And one last cool find. I had a job interview on Black Friday morning, and afterwards I was in the area and dropped by the Value Village. As I walked to the showcase display, a clerk had just locked up something, a small purple box. I look in and see this: a complete copy of Legend of Zelda: Oracle of Ages on GB Color.... for $9.99. From that point that was an easy decision to make. At this time, I was incredibly lucky. I happened to walk in to the store just as this was being put on the shelf. I was at the right place at the right time. The condition on this thing is amazing: the box has some dings, but the manual is crisp, and upon cracking it open it was very fresh and felt like it had never been used. The cart is also mint: upon first booting it up, there was only a single save file on there, with no progress made whatsoever. No rupees, no items, no equipment, no weapons, nothing. The file would actually start from the very beginning of the game. So I'm going to believe that this had literally been played once, and then stored away to be forgotten about. I even started my own save file, and the battery still works fine, which is another plus. On average, a complete copy like this is worth around $60. Like I said, this is an example of when I was at the right place at the right time.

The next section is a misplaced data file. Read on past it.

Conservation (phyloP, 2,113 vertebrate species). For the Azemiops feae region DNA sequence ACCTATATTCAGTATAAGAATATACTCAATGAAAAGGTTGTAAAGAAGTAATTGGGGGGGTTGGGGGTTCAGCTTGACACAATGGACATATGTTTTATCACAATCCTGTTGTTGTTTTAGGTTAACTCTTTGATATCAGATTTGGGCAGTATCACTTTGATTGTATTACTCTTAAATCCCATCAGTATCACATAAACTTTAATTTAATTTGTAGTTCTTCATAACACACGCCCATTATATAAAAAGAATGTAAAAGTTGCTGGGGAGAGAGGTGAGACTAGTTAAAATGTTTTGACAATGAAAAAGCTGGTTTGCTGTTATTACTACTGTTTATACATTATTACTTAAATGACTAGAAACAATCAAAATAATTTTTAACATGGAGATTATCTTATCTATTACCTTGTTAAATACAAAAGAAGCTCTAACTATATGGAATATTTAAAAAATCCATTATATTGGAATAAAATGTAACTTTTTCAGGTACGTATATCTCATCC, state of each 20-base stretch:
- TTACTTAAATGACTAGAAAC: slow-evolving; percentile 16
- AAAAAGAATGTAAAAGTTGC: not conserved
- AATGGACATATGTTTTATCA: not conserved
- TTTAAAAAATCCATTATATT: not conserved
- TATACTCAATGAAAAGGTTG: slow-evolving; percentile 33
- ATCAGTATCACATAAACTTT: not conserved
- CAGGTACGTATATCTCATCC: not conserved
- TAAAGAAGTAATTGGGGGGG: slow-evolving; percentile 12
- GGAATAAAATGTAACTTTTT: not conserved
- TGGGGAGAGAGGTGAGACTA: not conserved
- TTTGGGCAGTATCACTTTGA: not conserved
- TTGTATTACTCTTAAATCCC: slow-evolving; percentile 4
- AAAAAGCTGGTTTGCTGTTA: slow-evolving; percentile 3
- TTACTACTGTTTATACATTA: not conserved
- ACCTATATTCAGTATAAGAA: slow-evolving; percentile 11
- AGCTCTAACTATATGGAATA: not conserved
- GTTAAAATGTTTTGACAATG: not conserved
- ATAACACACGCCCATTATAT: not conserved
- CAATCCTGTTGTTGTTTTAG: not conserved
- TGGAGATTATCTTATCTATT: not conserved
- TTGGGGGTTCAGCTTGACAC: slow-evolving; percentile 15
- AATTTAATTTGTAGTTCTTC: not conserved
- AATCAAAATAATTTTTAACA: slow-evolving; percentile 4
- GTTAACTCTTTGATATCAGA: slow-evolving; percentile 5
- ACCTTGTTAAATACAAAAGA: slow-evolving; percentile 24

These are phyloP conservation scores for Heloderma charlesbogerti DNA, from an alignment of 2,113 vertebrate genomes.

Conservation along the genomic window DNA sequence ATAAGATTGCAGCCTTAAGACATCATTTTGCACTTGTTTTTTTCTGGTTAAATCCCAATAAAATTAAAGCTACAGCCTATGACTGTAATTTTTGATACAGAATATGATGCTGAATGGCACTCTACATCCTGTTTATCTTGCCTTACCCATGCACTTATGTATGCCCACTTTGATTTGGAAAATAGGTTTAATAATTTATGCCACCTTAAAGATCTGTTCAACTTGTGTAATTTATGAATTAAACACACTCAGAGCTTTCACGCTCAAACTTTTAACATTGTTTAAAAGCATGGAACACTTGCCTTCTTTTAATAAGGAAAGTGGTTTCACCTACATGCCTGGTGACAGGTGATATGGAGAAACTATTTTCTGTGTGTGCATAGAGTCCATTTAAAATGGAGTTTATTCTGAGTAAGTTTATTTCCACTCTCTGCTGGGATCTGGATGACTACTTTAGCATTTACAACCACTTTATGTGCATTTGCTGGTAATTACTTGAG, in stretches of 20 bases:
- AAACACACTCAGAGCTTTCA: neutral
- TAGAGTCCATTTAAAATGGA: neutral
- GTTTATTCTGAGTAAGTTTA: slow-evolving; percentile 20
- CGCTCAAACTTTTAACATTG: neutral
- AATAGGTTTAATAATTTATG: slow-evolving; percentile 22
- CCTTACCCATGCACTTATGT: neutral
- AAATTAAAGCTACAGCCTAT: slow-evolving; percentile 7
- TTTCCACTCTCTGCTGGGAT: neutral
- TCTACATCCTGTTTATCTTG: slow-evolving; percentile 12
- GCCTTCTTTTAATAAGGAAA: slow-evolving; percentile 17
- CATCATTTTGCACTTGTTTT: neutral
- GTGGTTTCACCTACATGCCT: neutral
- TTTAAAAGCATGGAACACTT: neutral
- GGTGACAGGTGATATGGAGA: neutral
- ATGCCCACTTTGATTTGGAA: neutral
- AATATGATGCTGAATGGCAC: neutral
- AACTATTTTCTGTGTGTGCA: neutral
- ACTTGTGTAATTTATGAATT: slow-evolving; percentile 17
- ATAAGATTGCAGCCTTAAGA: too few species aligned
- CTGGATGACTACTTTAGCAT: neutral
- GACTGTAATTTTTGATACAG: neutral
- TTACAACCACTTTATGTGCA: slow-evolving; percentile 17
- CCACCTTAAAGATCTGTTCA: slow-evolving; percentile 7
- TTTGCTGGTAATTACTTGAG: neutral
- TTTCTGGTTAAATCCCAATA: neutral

Later days.